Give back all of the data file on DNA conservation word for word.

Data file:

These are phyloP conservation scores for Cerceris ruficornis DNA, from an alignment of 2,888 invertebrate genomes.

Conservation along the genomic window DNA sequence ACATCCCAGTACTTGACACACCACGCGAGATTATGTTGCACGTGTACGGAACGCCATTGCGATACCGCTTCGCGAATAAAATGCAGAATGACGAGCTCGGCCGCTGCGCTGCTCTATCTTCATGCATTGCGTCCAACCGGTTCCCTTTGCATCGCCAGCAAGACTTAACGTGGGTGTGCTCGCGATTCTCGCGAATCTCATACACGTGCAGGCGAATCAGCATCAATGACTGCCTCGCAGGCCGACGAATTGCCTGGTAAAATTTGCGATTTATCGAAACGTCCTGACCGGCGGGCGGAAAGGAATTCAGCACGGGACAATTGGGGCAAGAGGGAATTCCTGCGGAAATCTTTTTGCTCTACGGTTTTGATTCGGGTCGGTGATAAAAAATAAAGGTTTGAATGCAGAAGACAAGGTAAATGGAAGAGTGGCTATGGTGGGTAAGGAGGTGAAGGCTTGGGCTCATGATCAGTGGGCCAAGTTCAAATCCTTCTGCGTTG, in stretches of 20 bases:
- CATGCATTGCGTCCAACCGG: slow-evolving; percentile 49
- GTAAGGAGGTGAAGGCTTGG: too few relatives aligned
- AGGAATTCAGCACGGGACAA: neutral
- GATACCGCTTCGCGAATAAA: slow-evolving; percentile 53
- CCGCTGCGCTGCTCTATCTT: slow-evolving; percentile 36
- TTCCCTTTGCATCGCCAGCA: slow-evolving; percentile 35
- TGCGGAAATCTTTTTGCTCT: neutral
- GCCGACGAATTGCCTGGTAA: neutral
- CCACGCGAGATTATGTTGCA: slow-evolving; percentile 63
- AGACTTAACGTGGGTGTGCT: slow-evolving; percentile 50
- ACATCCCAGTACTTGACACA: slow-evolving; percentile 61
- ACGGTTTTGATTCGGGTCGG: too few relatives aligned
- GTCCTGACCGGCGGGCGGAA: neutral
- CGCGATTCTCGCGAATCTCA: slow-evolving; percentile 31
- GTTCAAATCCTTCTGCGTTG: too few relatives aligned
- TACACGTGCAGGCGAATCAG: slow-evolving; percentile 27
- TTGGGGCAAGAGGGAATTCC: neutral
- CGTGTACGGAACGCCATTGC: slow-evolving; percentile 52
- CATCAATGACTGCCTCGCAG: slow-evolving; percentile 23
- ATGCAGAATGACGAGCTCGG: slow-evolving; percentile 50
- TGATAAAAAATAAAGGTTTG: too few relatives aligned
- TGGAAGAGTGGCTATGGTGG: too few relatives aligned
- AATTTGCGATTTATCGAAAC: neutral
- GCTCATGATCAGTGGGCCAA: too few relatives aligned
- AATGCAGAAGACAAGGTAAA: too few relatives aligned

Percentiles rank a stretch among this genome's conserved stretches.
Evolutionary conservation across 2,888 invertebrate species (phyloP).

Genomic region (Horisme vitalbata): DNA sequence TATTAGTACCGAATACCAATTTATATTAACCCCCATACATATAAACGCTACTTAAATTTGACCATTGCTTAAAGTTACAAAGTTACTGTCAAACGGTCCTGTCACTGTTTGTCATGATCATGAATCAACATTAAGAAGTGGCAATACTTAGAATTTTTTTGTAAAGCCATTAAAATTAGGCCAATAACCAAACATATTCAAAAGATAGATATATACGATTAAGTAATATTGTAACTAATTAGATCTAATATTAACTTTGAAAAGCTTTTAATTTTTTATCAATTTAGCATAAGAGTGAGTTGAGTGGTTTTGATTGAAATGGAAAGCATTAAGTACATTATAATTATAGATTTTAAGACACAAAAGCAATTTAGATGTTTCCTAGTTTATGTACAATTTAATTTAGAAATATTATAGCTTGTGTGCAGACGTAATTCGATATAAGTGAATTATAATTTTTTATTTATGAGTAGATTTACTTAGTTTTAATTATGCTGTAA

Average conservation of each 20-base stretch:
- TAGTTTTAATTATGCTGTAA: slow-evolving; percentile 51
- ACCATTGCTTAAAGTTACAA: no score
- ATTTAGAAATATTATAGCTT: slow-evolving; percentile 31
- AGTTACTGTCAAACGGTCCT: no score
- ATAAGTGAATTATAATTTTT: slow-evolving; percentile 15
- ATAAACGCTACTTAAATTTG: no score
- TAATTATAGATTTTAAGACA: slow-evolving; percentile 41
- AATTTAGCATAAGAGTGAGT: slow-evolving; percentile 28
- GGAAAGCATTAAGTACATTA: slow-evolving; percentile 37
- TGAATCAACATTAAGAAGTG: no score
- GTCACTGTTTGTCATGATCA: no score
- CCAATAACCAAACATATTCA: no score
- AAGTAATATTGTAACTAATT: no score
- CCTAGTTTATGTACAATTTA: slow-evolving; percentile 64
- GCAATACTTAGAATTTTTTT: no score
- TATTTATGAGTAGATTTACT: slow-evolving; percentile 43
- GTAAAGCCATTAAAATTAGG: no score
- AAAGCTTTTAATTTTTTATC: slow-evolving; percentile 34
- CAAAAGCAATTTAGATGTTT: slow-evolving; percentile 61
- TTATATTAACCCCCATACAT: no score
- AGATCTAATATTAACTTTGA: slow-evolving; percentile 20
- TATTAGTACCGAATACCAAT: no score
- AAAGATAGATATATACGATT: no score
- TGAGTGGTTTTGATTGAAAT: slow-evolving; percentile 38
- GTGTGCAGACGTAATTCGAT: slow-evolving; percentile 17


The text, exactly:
These are phyloP conservation scores for Cerceris ruficornis DNA, from an alignment of 2,888 invertebrate genomes.

Conservation along the genomic window DNA sequence ACATCCCAGTACTTGACACACCACGCGAGATTATGTTGCACGTGTACGGAACGCCATTGCGATACCGCTTCGCGAATAAAATGCAGAATGACGAGCTCGGCCGCTGCGCTGCTCTATCTTCATGCATTGCGTCCAACCGGTTCCCTTTGCATCGCCAGCAAGACTTAACGTGGGTGTGCTCGCGATTCTCGCGAATCTCATACACGTGCAGGCGAATCAGCATCAATGACTGCCTCGCAGGCCGACGAATTGCCTGGTAAAATTTGCGATTTATCGAAACGTCCTGACCGGCGGGCGGAAAGGAATTCAGCACGGGACAATTGGGGCAAGAGGGAATTCCTGCGGAAATCTTTTTGCTCTACGGTTTTGATTCGGGTCGGTGATAAAAAATAAAGGTTTGAATGCAGAAGACAAGGTAAATGGAAGAGTGGCTATGGTGGGTAAGGAGGTGAAGGCTTGGGCTCATGATCAGTGGGCCAAGTTCAAATCCTTCTGCGTTG, in stretches of 20 bases:
- CATGCATTGCGTCCAACCGG: slow-evolving; percentile 49
- GTAAGGAGGTGAAGGCTTGG: too few relatives aligned
- AGGAATTCAGCACGGGACAA: neutral
- GATACCGCTTCGCGAATAAA: slow-evolving; percentile 53
- CCGCTGCGCTGCTCTATCTT: slow-evolving; percentile 36
- TTCCCTTTGCATCGCCAGCA: slow-evolving; percentile 35
- TGCGGAAATCTTTTTGCTCT: neutral
- GCCGACGAATTGCCTGGTAA: neutral
- CCACGCGAGATTATGTTGCA: slow-evolving; percentile 63
- AGACTTAACGTGGGTGTGCT: slow-evolving; percentile 50
- ACATCCCAGTACTTGACACA: slow-evolving; percentile 61
- ACGGTTTTGATTCGGGTCGG: too few relatives aligned
- GTCCTGACCGGCGGGCGGAA: neutral
- CGCGATTCTCGCGAATCTCA: slow-evolving; percentile 31
- GTTCAAATCCTTCTGCGTTG: too few relatives aligned
- TACACGTGCAGGCGAATCAG: slow-evolving; percentile 27
- TTGGGGCAAGAGGGAATTCC: neutral
- CGTGTACGGAACGCCATTGC: slow-evolving; percentile 52
- CATCAATGACTGCCTCGCAG: slow-evolving; percentile 23
- ATGCAGAATGACGAGCTCGG: slow-evolving; percentile 50
- TGATAAAAAATAAAGGTTTG: too few relatives aligned
- TGGAAGAGTGGCTATGGTGG: too few relatives aligned
- AATTTGCGATTTATCGAAAC: neutral
- GCTCATGATCAGTGGGCCAA: too few relatives aligned
- AATGCAGAAGACAAGGTAAA: too few relatives aligned

Percentiles rank a stretch among this genome's conserved stretches.
Evolutionary conservation across 2,888 invertebrate species (phyloP).

Genomic region (Horisme vitalbata): DNA sequence TATTAGTACCGAATACCAATTTATATTAACCCCCATACATATAAACGCTACTTAAATTTGACCATTGCTTAAAGTTACAAAGTTACTGTCAAACGGTCCTGTCACTGTTTGTCATGATCATGAATCAACATTAAGAAGTGGCAATACTTAGAATTTTTTTGTAAAGCCATTAAAATTAGGCCAATAACCAAACATATTCAAAAGATAGATATATACGATTAAGTAATATTGTAACTAATTAGATCTAATATTAACTTTGAAAAGCTTTTAATTTTTTATCAATTTAGCATAAGAGTGAGTTGAGTGGTTTTGATTGAAATGGAAAGCATTAAGTACATTATAATTATAGATTTTAAGACACAAAAGCAATTTAGATGTTTCCTAGTTTATGTACAATTTAATTTAGAAATATTATAGCTTGTGTGCAGACGTAATTCGATATAAGTGAATTATAATTTTTTATTTATGAGTAGATTTACTTAGTTTTAATTATGCTGTAA

Average conservation of each 20-base stretch:
- TAGTTTTAATTATGCTGTAA: slow-evolving; percentile 51
- ACCATTGCTTAAAGTTACAA: no score
- ATTTAGAAATATTATAGCTT: slow-evolving; percentile 31
- AGTTACTGTCAAACGGTCCT: no score
- ATAAGTGAATTATAATTTTT: slow-evolving; percentile 15
- ATAAACGCTACTTAAATTTG: no score
- TAATTATAGATTTTAAGACA: slow-evolving; percentile 41
- AATTTAGCATAAGAGTGAGT: slow-evolving; percentile 28
- GGAAAGCATTAAGTACATTA: slow-evolving; percentile 37
- TGAATCAACATTAAGAAGTG: no score
- GTCACTGTTTGTCATGATCA: no score
- CCAATAACCAAACATATTCA: no score
- AAGTAATATTGTAACTAATT: no score
- CCTAGTTTATGTACAATTTA: slow-evolving; percentile 64
- GCAATACTTAGAATTTTTTT: no score
- TATTTATGAGTAGATTTACT: slow-evolving; percentile 43
- GTAAAGCCATTAAAATTAGG: no score
- AAAGCTTTTAATTTTTTATC: slow-evolving; percentile 34
- CAAAAGCAATTTAGATGTTT: slow-evolving; percentile 61
- TTATATTAACCCCCATACAT: no score
- AGATCTAATATTAACTTTGA: slow-evolving; percentile 20
- TATTAGTACCGAATACCAAT: no score
- AAAGATAGATATATACGATT: no score
- TGAGTGGTTTTGATTGAAAT: slow-evolving; percentile 38
- GTGTGCAGACGTAATTCGAT: slow-evolving; percentile 17